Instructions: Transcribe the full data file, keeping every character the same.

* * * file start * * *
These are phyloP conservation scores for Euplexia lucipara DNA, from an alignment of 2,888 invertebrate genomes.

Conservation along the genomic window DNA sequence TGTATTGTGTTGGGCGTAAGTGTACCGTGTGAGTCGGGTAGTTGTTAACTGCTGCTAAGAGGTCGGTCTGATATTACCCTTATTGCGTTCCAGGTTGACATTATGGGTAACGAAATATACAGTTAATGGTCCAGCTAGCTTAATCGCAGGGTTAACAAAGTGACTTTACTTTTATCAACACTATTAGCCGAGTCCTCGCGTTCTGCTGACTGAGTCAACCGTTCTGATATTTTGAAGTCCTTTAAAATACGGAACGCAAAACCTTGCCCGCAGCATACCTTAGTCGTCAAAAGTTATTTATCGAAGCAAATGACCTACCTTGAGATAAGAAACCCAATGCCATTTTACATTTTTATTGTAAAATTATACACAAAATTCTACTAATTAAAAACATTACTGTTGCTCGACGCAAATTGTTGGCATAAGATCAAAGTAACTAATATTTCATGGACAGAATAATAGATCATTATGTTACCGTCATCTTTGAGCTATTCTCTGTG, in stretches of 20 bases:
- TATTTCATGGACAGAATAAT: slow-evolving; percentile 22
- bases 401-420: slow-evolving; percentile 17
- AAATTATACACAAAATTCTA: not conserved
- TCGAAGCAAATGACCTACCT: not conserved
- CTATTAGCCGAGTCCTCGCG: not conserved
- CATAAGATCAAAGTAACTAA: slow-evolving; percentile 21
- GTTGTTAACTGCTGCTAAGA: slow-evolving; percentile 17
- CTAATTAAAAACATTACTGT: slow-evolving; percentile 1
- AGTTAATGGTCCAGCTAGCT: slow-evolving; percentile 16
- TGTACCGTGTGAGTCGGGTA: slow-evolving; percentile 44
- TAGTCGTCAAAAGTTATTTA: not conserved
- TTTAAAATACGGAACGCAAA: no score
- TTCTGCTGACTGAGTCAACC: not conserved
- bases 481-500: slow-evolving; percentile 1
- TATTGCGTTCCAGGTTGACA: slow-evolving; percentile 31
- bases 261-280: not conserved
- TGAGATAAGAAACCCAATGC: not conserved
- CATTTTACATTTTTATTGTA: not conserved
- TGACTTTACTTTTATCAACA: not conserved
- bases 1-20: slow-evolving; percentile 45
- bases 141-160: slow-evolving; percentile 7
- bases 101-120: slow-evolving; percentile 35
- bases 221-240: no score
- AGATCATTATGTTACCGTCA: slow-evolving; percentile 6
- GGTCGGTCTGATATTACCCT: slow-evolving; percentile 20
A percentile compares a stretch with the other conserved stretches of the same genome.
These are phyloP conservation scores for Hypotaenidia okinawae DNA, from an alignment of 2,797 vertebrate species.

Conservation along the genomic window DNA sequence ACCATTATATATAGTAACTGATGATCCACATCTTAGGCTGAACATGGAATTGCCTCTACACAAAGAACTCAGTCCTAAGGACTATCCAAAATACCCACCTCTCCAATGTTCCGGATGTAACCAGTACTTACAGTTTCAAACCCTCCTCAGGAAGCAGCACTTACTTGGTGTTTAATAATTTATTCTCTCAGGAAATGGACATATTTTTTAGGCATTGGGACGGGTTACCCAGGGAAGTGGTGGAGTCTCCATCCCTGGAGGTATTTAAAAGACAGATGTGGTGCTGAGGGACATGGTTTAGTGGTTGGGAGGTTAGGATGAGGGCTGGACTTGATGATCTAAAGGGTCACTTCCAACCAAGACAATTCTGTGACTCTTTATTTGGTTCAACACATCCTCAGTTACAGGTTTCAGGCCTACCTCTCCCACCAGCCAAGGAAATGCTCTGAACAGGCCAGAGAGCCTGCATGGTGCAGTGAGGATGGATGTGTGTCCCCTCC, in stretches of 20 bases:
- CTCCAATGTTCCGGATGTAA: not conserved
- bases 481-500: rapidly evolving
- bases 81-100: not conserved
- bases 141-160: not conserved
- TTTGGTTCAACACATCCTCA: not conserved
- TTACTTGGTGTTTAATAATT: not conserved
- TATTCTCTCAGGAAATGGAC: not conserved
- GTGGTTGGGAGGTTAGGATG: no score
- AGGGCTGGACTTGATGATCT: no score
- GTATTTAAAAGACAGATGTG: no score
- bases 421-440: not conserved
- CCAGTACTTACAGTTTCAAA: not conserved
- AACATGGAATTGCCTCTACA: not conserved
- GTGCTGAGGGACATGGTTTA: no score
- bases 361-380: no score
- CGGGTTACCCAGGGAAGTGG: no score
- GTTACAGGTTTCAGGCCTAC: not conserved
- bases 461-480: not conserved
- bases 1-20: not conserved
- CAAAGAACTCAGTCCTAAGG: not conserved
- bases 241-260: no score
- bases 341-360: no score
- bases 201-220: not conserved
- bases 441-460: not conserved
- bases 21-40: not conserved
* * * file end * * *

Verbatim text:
These are phyloP conservation scores for Euplexia lucipara DNA, from an alignment of 2,888 invertebrate genomes.

Conservation along the genomic window DNA sequence TGTATTGTGTTGGGCGTAAGTGTACCGTGTGAGTCGGGTAGTTGTTAACTGCTGCTAAGAGGTCGGTCTGATATTACCCTTATTGCGTTCCAGGTTGACATTATGGGTAACGAAATATACAGTTAATGGTCCAGCTAGCTTAATCGCAGGGTTAACAAAGTGACTTTACTTTTATCAACACTATTAGCCGAGTCCTCGCGTTCTGCTGACTGAGTCAACCGTTCTGATATTTTGAAGTCCTTTAAAATACGGAACGCAAAACCTTGCCCGCAGCATACCTTAGTCGTCAAAAGTTATTTATCGAAGCAAATGACCTACCTTGAGATAAGAAACCCAATGCCATTTTACATTTTTATTGTAAAATTATACACAAAATTCTACTAATTAAAAACATTACTGTTGCTCGACGCAAATTGTTGGCATAAGATCAAAGTAACTAATATTTCATGGACAGAATAATAGATCATTATGTTACCGTCATCTTTGAGCTATTCTCTGTG, in stretches of 20 bases:
- TATTTCATGGACAGAATAAT: slow-evolving; percentile 22
- bases 401-420: slow-evolving; percentile 17
- AAATTATACACAAAATTCTA: not conserved
- TCGAAGCAAATGACCTACCT: not conserved
- CTATTAGCCGAGTCCTCGCG: not conserved
- CATAAGATCAAAGTAACTAA: slow-evolving; percentile 21
- GTTGTTAACTGCTGCTAAGA: slow-evolving; percentile 17
- CTAATTAAAAACATTACTGT: slow-evolving; percentile 1
- AGTTAATGGTCCAGCTAGCT: slow-evolving; percentile 16
- TGTACCGTGTGAGTCGGGTA: slow-evolving; percentile 44
- TAGTCGTCAAAAGTTATTTA: not conserved
- TTTAAAATACGGAACGCAAA: no score
- TTCTGCTGACTGAGTCAACC: not conserved
- bases 481-500: slow-evolving; percentile 1
- TATTGCGTTCCAGGTTGACA: slow-evolving; percentile 31
- bases 261-280: not conserved
- TGAGATAAGAAACCCAATGC: not conserved
- CATTTTACATTTTTATTGTA: not conserved
- TGACTTTACTTTTATCAACA: not conserved
- bases 1-20: slow-evolving; percentile 45
- bases 141-160: slow-evolving; percentile 7
- bases 101-120: slow-evolving; percentile 35
- bases 221-240: no score
- AGATCATTATGTTACCGTCA: slow-evolving; percentile 6
- GGTCGGTCTGATATTACCCT: slow-evolving; percentile 20
A percentile compares a stretch with the other conserved stretches of the same genome.
These are phyloP conservation scores for Hypotaenidia okinawae DNA, from an alignment of 2,797 vertebrate species.

Conservation along the genomic window DNA sequence ACCATTATATATAGTAACTGATGATCCACATCTTAGGCTGAACATGGAATTGCCTCTACACAAAGAACTCAGTCCTAAGGACTATCCAAAATACCCACCTCTCCAATGTTCCGGATGTAACCAGTACTTACAGTTTCAAACCCTCCTCAGGAAGCAGCACTTACTTGGTGTTTAATAATTTATTCTCTCAGGAAATGGACATATTTTTTAGGCATTGGGACGGGTTACCCAGGGAAGTGGTGGAGTCTCCATCCCTGGAGGTATTTAAAAGACAGATGTGGTGCTGAGGGACATGGTTTAGTGGTTGGGAGGTTAGGATGAGGGCTGGACTTGATGATCTAAAGGGTCACTTCCAACCAAGACAATTCTGTGACTCTTTATTTGGTTCAACACATCCTCAGTTACAGGTTTCAGGCCTACCTCTCCCACCAGCCAAGGAAATGCTCTGAACAGGCCAGAGAGCCTGCATGGTGCAGTGAGGATGGATGTGTGTCCCCTCC, in stretches of 20 bases:
- CTCCAATGTTCCGGATGTAA: not conserved
- bases 481-500: rapidly evolving
- bases 81-100: not conserved
- bases 141-160: not conserved
- TTTGGTTCAACACATCCTCA: not conserved
- TTACTTGGTGTTTAATAATT: not conserved
- TATTCTCTCAGGAAATGGAC: not conserved
- GTGGTTGGGAGGTTAGGATG: no score
- AGGGCTGGACTTGATGATCT: no score
- GTATTTAAAAGACAGATGTG: no score
- bases 421-440: not conserved
- CCAGTACTTACAGTTTCAAA: not conserved
- AACATGGAATTGCCTCTACA: not conserved
- GTGCTGAGGGACATGGTTTA: no score
- bases 361-380: no score
- CGGGTTACCCAGGGAAGTGG: no score
- GTTACAGGTTTCAGGCCTAC: not conserved
- bases 461-480: not conserved
- bases 1-20: not conserved
- CAAAGAACTCAGTCCTAAGG: not conserved
- bases 241-260: no score
- bases 341-360: no score
- bases 201-220: not conserved
- bases 441-460: not conserved
- bases 21-40: not conserved